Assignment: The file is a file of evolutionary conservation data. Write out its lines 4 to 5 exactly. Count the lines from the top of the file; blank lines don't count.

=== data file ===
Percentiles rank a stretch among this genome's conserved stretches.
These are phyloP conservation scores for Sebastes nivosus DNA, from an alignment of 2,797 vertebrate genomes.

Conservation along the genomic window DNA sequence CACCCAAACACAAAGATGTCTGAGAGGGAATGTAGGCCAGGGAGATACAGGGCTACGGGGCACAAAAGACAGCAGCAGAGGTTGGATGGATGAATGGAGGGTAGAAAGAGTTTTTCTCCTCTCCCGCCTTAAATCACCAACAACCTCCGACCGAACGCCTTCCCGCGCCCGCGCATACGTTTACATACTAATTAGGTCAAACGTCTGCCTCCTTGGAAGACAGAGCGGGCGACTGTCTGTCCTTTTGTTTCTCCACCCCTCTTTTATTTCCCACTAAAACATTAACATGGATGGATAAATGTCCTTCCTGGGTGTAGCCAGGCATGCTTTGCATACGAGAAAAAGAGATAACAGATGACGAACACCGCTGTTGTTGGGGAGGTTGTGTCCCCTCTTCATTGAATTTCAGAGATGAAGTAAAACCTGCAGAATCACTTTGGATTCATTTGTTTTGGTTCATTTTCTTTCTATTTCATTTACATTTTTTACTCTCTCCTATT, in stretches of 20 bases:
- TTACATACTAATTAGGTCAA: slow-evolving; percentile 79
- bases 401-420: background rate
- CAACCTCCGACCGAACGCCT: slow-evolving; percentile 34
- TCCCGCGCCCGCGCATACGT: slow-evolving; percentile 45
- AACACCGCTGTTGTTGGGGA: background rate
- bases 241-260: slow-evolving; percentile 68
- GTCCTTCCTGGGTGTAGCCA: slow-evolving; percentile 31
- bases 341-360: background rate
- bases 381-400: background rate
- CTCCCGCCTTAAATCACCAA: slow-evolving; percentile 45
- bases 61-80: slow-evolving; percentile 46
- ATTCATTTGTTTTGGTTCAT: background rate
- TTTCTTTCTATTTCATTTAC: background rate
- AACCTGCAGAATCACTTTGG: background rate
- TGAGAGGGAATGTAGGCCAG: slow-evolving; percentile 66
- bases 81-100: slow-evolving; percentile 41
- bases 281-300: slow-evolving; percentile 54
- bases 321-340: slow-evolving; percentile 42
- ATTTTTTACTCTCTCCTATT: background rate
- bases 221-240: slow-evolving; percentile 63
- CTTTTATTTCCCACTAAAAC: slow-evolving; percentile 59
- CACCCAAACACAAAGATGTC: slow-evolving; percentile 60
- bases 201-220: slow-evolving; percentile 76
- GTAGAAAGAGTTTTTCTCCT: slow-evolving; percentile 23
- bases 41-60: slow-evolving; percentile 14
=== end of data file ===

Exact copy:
- TTACATACTAATTAGGTCAA: slow-evolving; percentile 79
- bases 401-420: background rate